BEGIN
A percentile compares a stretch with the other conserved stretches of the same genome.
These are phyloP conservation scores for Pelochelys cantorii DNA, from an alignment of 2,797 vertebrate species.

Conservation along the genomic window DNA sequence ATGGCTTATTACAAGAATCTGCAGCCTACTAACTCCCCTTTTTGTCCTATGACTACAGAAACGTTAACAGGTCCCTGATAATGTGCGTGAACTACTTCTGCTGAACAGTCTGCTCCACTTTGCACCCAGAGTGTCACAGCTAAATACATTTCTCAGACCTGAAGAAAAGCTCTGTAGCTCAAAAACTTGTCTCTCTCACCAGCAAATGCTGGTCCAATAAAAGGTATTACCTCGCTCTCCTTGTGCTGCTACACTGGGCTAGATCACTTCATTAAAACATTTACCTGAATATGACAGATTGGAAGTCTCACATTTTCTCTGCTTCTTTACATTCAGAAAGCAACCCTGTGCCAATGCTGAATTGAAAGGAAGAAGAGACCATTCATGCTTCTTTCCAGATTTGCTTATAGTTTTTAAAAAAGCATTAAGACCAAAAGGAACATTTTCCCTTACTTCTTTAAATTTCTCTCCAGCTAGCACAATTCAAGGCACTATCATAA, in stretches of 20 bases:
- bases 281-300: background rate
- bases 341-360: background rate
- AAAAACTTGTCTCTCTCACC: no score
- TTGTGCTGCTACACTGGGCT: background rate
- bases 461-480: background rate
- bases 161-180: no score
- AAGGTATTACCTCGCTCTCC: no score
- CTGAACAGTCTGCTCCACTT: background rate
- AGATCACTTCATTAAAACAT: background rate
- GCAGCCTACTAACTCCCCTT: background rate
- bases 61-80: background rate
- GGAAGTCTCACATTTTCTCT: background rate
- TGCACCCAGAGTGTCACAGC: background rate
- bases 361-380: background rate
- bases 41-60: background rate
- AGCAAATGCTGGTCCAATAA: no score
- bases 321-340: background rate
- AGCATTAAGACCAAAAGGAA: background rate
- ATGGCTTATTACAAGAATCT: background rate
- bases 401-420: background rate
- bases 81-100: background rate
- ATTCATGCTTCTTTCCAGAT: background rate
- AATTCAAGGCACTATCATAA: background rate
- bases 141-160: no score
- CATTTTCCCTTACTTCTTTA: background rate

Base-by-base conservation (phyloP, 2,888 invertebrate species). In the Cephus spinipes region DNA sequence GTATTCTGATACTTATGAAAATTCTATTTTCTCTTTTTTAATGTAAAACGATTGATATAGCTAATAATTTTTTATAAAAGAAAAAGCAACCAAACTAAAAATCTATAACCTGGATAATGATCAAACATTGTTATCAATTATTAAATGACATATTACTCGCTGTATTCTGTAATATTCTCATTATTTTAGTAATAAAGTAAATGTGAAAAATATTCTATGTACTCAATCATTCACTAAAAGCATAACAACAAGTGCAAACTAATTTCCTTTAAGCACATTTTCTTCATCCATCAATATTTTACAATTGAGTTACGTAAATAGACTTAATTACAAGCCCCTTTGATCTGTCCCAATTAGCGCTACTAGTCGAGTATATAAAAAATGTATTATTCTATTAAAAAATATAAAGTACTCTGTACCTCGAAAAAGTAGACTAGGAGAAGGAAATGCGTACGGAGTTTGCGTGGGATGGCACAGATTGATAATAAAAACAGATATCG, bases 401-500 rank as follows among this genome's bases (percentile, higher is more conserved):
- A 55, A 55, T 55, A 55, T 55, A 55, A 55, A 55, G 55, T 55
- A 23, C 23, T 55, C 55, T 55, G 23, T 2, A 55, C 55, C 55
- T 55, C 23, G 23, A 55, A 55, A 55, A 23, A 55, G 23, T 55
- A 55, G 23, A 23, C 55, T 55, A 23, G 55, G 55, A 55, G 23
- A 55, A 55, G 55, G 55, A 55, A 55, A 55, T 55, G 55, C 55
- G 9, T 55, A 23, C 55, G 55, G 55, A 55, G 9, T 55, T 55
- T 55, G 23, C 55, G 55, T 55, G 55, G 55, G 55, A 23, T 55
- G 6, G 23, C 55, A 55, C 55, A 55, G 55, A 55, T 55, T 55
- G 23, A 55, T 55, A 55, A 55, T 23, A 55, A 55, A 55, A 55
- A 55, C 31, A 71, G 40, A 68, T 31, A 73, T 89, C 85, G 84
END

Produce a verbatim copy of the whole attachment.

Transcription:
A percentile compares a stretch with the other conserved stretches of the same genome.
These are phyloP conservation scores for Pelochelys cantorii DNA, from an alignment of 2,797 vertebrate species.

Conservation along the genomic window DNA sequence ATGGCTTATTACAAGAATCTGCAGCCTACTAACTCCCCTTTTTGTCCTATGACTACAGAAACGTTAACAGGTCCCTGATAATGTGCGTGAACTACTTCTGCTGAACAGTCTGCTCCACTTTGCACCCAGAGTGTCACAGCTAAATACATTTCTCAGACCTGAAGAAAAGCTCTGTAGCTCAAAAACTTGTCTCTCTCACCAGCAAATGCTGGTCCAATAAAAGGTATTACCTCGCTCTCCTTGTGCTGCTACACTGGGCTAGATCACTTCATTAAAACATTTACCTGAATATGACAGATTGGAAGTCTCACATTTTCTCTGCTTCTTTACATTCAGAAAGCAACCCTGTGCCAATGCTGAATTGAAAGGAAGAAGAGACCATTCATGCTTCTTTCCAGATTTGCTTATAGTTTTTAAAAAAGCATTAAGACCAAAAGGAACATTTTCCCTTACTTCTTTAAATTTCTCTCCAGCTAGCACAATTCAAGGCACTATCATAA, in stretches of 20 bases:
- bases 281-300: background rate
- bases 341-360: background rate
- AAAAACTTGTCTCTCTCACC: no score
- TTGTGCTGCTACACTGGGCT: background rate
- bases 461-480: background rate
- bases 161-180: no score
- AAGGTATTACCTCGCTCTCC: no score
- CTGAACAGTCTGCTCCACTT: background rate
- AGATCACTTCATTAAAACAT: background rate
- GCAGCCTACTAACTCCCCTT: background rate
- bases 61-80: background rate
- GGAAGTCTCACATTTTCTCT: background rate
- TGCACCCAGAGTGTCACAGC: background rate
- bases 361-380: background rate
- bases 41-60: background rate
- AGCAAATGCTGGTCCAATAA: no score
- bases 321-340: background rate
- AGCATTAAGACCAAAAGGAA: background rate
- ATGGCTTATTACAAGAATCT: background rate
- bases 401-420: background rate
- bases 81-100: background rate
- ATTCATGCTTCTTTCCAGAT: background rate
- AATTCAAGGCACTATCATAA: background rate
- bases 141-160: no score
- CATTTTCCCTTACTTCTTTA: background rate

Base-by-base conservation (phyloP, 2,888 invertebrate species). In the Cephus spinipes region DNA sequence GTATTCTGATACTTATGAAAATTCTATTTTCTCTTTTTTAATGTAAAACGATTGATATAGCTAATAATTTTTTATAAAAGAAAAAGCAACCAAACTAAAAATCTATAACCTGGATAATGATCAAACATTGTTATCAATTATTAAATGACATATTACTCGCTGTATTCTGTAATATTCTCATTATTTTAGTAATAAAGTAAATGTGAAAAATATTCTATGTACTCAATCATTCACTAAAAGCATAACAACAAGTGCAAACTAATTTCCTTTAAGCACATTTTCTTCATCCATCAATATTTTACAATTGAGTTACGTAAATAGACTTAATTACAAGCCCCTTTGATCTGTCCCAATTAGCGCTACTAGTCGAGTATATAAAAAATGTATTATTCTATTAAAAAATATAAAGTACTCTGTACCTCGAAAAAGTAGACTAGGAGAAGGAAATGCGTACGGAGTTTGCGTGGGATGGCACAGATTGATAATAAAAACAGATATCG, bases 401-500 rank as follows among this genome's bases (percentile, higher is more conserved):
- A 55, A 55, T 55, A 55, T 55, A 55, A 55, A 55, G 55, T 55
- A 23, C 23, T 55, C 55, T 55, G 23, T 2, A 55, C 55, C 55
- T 55, C 23, G 23, A 55, A 55, A 55, A 23, A 55, G 23, T 55
- A 55, G 23, A 23, C 55, T 55, A 23, G 55, G 55, A 55, G 23
- A 55, A 55, G 55, G 55, A 55, A 55, A 55, T 55, G 55, C 55
- G 9, T 55, A 23, C 55, G 55, G 55, A 55, G 9, T 55, T 55
- T 55, G 23, C 55, G 55, T 55, G 55, G 55, G 55, A 23, T 55
- G 6, G 23, C 55, A 55, C 55, A 55, G 55, A 55, T 55, T 55
- G 23, A 55, T 55, A 55, A 55, T 23, A 55, A 55, A 55, A 55
- A 55, C 31, A 71, G 40, A 68, T 31, A 73, T 89, C 85, G 84